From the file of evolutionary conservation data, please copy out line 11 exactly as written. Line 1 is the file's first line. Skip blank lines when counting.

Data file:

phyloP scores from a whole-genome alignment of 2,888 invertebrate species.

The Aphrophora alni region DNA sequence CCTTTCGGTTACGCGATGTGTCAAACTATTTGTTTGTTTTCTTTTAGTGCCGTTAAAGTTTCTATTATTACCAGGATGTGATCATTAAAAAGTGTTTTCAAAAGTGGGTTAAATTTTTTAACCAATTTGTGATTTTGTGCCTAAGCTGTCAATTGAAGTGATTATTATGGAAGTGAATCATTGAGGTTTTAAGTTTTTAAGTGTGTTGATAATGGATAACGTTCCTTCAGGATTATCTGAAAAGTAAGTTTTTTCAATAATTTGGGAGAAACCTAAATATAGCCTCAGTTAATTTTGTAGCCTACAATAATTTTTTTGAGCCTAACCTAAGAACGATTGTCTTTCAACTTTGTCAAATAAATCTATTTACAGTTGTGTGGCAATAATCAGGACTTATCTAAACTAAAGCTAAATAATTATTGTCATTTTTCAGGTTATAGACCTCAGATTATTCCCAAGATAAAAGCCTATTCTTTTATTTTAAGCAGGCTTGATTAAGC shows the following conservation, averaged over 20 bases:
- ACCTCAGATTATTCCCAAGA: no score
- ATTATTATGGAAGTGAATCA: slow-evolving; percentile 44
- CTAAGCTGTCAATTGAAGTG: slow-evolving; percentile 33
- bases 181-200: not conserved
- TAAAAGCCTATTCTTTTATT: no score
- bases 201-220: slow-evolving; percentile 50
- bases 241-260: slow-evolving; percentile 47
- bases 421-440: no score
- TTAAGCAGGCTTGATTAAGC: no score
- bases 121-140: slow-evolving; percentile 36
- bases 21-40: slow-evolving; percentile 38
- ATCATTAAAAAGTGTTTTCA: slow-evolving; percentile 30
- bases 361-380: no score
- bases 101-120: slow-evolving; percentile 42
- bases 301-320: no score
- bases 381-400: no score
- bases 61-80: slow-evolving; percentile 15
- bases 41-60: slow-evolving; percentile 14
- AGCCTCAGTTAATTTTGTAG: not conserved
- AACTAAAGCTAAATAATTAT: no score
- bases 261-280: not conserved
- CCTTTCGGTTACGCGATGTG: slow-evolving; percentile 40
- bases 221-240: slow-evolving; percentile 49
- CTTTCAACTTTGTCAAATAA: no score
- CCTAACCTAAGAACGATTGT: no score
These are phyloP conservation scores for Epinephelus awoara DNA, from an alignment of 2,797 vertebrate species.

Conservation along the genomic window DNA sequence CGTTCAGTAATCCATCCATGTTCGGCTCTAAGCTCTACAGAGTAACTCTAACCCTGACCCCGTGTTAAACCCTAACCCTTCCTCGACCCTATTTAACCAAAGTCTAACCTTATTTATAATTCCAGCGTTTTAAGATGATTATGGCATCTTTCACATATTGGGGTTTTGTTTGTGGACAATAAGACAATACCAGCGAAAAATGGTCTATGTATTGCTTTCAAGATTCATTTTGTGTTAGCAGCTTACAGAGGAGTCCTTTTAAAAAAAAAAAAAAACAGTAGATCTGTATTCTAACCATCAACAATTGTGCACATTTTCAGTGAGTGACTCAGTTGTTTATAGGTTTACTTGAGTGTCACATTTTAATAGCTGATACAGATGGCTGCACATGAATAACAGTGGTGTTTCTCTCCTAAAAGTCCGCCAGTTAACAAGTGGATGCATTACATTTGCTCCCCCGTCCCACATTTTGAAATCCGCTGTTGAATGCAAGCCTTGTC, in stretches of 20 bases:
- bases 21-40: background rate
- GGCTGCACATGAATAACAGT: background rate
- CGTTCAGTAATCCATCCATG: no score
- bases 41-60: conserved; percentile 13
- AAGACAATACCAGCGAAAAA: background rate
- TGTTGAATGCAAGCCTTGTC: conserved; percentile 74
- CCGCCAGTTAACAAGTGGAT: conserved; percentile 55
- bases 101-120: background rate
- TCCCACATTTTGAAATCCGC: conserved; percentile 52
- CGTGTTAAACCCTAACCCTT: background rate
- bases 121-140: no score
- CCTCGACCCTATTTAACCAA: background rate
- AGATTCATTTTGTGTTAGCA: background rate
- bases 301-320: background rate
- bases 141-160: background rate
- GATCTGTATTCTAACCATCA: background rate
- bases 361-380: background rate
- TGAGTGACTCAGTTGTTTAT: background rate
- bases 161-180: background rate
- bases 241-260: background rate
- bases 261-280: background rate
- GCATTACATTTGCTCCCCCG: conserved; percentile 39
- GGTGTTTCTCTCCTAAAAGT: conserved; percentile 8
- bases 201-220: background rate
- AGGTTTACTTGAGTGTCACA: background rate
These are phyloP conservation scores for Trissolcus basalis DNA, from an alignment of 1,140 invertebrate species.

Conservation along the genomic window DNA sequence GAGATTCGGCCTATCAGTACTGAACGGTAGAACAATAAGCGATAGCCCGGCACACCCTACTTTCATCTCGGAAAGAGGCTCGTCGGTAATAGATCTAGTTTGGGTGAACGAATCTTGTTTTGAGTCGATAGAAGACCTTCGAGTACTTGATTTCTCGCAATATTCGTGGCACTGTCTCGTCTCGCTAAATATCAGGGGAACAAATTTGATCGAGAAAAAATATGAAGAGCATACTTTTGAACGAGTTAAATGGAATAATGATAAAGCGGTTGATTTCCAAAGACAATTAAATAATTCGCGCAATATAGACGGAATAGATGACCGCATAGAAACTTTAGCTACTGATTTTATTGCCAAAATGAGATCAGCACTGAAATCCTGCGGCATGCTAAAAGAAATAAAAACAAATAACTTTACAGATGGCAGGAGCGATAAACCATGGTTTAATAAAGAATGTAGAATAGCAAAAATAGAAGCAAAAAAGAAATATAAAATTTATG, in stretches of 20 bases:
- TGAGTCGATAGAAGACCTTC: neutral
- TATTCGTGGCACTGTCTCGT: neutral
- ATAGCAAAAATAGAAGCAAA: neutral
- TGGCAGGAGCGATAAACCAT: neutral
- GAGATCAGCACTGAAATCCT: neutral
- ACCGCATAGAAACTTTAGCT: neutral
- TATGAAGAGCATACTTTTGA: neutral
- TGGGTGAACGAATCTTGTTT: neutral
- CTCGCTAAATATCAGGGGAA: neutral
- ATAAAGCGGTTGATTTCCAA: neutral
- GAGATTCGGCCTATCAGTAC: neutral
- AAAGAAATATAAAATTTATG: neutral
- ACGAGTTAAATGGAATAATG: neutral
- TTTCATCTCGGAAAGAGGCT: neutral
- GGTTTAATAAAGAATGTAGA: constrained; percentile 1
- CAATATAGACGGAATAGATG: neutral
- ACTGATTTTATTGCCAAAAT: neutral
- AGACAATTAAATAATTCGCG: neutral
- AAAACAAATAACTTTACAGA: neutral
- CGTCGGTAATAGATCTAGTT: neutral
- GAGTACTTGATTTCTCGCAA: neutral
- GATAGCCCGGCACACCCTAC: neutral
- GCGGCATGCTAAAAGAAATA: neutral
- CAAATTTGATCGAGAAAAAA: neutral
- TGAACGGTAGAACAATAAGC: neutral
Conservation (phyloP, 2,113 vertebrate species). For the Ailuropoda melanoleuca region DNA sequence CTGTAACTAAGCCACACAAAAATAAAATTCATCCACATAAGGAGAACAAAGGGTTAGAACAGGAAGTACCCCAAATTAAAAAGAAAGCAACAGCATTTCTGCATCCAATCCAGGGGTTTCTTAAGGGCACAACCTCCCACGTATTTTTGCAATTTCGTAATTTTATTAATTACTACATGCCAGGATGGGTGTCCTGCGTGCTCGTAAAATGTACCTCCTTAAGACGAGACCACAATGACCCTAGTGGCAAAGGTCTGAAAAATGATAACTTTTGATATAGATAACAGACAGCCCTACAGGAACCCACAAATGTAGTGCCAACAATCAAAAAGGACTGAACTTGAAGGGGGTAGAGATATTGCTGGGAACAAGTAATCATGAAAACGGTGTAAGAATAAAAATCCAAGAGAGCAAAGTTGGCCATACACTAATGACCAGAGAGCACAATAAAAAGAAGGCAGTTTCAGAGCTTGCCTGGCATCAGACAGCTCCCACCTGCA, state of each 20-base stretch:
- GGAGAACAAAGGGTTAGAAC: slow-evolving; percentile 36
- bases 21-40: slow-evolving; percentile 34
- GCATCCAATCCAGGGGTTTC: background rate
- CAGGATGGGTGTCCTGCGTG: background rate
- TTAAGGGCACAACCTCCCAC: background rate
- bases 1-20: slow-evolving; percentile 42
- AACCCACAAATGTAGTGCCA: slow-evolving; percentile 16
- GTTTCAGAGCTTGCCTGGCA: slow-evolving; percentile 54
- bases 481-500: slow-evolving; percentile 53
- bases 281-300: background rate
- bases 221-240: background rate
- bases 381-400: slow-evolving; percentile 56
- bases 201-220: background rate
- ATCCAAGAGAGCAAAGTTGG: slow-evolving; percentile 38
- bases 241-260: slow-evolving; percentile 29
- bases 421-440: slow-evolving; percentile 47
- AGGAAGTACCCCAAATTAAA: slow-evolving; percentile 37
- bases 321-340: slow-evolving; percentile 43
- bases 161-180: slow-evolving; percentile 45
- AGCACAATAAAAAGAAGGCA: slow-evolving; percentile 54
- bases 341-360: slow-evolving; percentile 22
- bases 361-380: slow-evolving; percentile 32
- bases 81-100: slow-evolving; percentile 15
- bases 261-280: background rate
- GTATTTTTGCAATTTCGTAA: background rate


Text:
- TTAAGCAGGCTTGATTAAGC: no score